Seeing ahead to the material plainness of what comes after our own dying should change the way we live and work, not just for people of faith, but for all of us. We’re here for a short time, and our priorities should be our own. But it’s not a simple thing to untangle ourselves from the visions and imperatives imposed on us by institutions, families and culture, to create sufficient thinking space that we can understand what choices we can make, what agency we have, in the time we have left.

To develop our agency, our capacity for generous action, in institutional contexts that Arthur Frank describes as cultures of “menacing possibility”, we need to find and care for others who are thinking similarly.

In his book The Renewal of Generosity, Frank talks about the stories shared in healthcare as gifts that expand this space of possibility.

The resonance of stories is what they give beyond what they ostensibly tell. Stories of the generosity of ill people, doctors, and nurses can show what is possible for any of us at any time. That is their consolation.

He’s using the word consolation deliberately, in a passage of his thoughts on generosity. To Frank, the climate of demoralization in stressed organizations is one that invites us to find and care for one another through specific practices of generosity, hospitality and consolation. To console is to comfort, and in its origins there is a sense of withness. To this extent, it resembles empathy, but there’s a subtle difference in consolation. To console is to recognise otherness as the basis of suffering that is separate from our own, to care without the hubristic claim of empathy.

Stories shared do this precisely: they invite us to approach others with humility. They don’t demand reciprocity; to receive a story, it’s enough to listen. You don’t need to offer a story in return. Stories are occasions for hospitality: to receive what comes, to listen without judging, without necessarily joining in, but in the discipline of full attention. Stories don’t fool us into forgetting who we are: however moving they are, we never fully experience them as the person telling them. In accepting the gift of a story, we recognise and respect that the other person is who they are because of a singular and also politically shaped set of experiences that are not our own. Listening well teaches us that what we do share is a matter of process: the values of others are drawn from their living, just as our own are.

Two days ago I had the opportunity to think a bit about where stories sit amongst the principles of compassionate leadership, at a #compassionlab retreat organised in Victoria by Mary Freer. In 2016, Mary won a Westpac Fellowship to find out about how empathy and compassion are changing workplace cultures and organisations around the world, and now she’s back with ideas and energy to share. Mary is a visionary and gifted leader, passionate about our capacity for change, and highly persuasive: in her company, and the company of the friends she brings to training events, a good world not only seems possible, but likely.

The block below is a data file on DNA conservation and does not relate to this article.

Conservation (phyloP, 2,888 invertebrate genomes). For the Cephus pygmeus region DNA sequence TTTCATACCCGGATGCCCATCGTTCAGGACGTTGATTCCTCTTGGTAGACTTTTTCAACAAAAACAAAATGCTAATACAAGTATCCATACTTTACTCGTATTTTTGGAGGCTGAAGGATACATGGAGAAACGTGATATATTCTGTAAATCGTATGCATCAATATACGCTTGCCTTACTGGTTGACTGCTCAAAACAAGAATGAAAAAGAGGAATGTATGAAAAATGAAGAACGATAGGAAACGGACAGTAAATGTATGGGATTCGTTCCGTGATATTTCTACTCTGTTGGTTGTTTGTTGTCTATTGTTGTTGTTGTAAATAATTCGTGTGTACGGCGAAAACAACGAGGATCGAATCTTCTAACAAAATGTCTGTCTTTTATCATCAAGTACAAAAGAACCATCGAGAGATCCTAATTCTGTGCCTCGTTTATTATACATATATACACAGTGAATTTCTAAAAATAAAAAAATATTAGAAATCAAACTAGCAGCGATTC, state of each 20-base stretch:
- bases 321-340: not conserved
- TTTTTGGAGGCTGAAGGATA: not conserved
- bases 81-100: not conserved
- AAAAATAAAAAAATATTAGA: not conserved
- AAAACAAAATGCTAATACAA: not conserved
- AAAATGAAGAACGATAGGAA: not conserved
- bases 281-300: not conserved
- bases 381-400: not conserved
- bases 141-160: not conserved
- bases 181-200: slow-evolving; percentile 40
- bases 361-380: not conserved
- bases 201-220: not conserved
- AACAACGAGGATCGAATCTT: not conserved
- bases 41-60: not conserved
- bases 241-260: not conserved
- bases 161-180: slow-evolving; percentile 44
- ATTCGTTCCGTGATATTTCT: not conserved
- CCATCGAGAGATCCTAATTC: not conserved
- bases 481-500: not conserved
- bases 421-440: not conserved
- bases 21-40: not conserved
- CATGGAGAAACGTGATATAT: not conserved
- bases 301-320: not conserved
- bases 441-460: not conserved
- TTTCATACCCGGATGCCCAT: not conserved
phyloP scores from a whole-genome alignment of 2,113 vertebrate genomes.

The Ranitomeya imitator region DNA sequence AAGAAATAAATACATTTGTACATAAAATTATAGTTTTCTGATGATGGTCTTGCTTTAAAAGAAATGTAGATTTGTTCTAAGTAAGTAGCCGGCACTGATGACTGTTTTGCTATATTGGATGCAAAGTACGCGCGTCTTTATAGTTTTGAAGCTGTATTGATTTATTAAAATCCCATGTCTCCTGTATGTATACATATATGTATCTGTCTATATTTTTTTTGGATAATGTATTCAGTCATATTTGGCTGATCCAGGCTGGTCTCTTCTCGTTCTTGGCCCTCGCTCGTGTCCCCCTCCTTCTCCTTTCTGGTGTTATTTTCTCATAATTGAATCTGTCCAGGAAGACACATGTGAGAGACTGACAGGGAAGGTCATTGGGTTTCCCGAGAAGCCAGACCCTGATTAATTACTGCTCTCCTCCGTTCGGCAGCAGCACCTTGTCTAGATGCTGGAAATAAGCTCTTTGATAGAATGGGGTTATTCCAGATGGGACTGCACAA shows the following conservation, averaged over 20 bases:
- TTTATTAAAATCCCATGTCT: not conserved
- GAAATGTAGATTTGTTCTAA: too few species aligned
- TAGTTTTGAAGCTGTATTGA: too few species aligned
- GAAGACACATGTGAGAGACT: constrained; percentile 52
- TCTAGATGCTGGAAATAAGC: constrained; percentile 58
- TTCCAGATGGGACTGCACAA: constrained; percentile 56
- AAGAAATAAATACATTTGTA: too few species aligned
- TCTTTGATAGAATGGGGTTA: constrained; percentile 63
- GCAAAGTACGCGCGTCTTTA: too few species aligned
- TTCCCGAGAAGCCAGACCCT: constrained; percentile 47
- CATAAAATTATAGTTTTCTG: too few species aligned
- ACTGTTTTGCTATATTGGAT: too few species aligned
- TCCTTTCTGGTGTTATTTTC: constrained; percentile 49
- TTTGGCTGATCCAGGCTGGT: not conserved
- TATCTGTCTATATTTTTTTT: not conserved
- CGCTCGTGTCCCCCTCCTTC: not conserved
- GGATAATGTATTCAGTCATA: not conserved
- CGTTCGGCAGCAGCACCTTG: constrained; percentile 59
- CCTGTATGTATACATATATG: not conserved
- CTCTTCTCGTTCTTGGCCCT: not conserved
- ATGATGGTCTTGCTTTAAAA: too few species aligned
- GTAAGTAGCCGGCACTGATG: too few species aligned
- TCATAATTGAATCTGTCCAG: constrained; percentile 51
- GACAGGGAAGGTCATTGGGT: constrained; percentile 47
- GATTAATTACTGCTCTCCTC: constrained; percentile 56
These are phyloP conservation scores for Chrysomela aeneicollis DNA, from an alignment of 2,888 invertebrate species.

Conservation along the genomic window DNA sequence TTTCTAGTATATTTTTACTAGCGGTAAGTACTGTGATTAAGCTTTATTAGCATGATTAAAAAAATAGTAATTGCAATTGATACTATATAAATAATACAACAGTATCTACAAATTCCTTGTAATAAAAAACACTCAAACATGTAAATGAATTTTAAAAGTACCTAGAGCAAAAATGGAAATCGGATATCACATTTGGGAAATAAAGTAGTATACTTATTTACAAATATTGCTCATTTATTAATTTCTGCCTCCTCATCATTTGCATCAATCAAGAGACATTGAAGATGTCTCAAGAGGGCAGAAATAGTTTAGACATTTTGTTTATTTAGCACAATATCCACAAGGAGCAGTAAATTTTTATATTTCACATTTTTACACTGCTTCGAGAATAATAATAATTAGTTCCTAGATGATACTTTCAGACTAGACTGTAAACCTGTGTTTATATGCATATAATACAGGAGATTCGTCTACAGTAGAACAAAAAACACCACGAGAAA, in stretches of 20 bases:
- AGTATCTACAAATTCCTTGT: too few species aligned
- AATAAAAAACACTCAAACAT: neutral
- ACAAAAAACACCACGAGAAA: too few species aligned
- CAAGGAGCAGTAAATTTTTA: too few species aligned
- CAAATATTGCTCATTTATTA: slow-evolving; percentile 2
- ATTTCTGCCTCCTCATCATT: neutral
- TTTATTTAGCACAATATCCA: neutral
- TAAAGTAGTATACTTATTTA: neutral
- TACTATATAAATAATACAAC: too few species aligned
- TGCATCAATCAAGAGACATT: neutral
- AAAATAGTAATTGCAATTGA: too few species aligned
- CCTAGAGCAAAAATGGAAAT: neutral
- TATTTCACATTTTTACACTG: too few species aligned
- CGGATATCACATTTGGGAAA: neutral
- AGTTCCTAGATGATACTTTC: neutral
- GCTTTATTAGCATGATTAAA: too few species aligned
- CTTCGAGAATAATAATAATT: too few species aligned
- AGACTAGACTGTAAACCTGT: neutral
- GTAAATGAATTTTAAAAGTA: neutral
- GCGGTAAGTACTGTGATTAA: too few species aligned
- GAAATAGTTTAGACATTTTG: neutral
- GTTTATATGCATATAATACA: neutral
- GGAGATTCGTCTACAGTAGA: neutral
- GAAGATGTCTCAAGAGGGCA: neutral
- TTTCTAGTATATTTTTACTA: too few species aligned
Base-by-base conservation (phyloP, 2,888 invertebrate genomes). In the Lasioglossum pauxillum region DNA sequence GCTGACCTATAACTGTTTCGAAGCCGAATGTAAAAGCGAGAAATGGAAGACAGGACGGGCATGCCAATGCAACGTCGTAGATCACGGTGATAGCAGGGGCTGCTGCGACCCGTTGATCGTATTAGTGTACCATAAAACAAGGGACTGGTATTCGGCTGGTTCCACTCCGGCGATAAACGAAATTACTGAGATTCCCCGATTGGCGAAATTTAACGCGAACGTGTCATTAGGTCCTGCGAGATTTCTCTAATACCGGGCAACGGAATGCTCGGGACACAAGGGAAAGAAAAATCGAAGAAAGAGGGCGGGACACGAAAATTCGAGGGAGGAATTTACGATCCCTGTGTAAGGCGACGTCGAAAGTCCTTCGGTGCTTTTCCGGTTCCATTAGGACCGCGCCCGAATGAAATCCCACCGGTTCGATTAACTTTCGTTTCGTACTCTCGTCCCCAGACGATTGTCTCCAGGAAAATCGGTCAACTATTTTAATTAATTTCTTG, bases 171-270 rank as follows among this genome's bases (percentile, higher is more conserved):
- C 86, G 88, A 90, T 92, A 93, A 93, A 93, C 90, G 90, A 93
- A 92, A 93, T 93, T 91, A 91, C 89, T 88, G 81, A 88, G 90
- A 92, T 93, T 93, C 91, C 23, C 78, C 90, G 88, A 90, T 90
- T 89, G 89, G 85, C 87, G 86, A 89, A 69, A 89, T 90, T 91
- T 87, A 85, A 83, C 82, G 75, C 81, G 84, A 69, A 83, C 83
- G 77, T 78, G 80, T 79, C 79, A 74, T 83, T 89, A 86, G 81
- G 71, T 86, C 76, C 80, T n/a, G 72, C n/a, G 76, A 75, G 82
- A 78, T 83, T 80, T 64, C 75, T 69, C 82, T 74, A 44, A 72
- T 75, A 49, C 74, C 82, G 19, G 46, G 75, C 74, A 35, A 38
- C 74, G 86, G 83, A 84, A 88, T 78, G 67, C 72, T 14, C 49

On the way to the retreat, I spent quite a bit of time in the company of a young man driving a taxi. He told me his story, of coming to Australia from a rural Punjabi village, on the values that he lives by, and the values he admires in others. He told me about his family, the way older people are valued in his home community, his hopes for the future. He seemed to me to embody the “pragmatic optimist” that we learned about at #compassionlab—someone whose sense of hope for the future has a good grasp of resources, constraints and opportunities, who can take steps to act to bring about the future in intentional ways. Along the way he explained to me why temples offer free food, and about the cultural values behind feeding those who need feeding. He mapped out a cultural framework for continuous learning, and told me stories of other Sikhs who made him proud of who he wants to be in this world.

The gift he left with me, in his own words: that if there is to be a good world, a good future, it’s one we will make with our hands.

2

Two years ago this weekend. Another year.

Over the past days, Sister Helen Prejean has been actively campaigning on Twitter to protest the rushed executions of men on death row in Arkansas. I came across Sister Prejean during the time that Myuran Sukumaran was still living, and I came home from the retreat watching  Australian death penalty activists sharing on Twitter the reminder that it’s two years ago since he was executed.

Sister Prejean’s tenacity is extraordinary. She is a skilful, articulate social media user, and she uses these channels unflinchingly to keep in public view the lives of those facing premeditated state killing, and the harm done to their families facing violent bereavement, often after years and years and years of delay. She uses faith and scripture, and generosity and hope, and every other thing available, to campaign until there isn’t a breath left. I don’t know how she holds herself up, but there she is, arguing exhaustedly and with conviction that the future can be remade at any moment, precisely because it’s in our hands.

I have a copy of a self-portrait by Myuran Sukumaran on my office noticeboard and I look at it every day. It reminds me to keep the future calmly in view, and in this way to try to meet it while still caring about something, believing that there is something to care about, whatever turns up.

And to meet it making something, growing something, with my own hands.

So much thanks to Mary Freer, Helen Prejean, and Jag, driving someone somewhere today, making a good world

As ever, thoughts with Mrs Sukumaran and the Sukumaran family.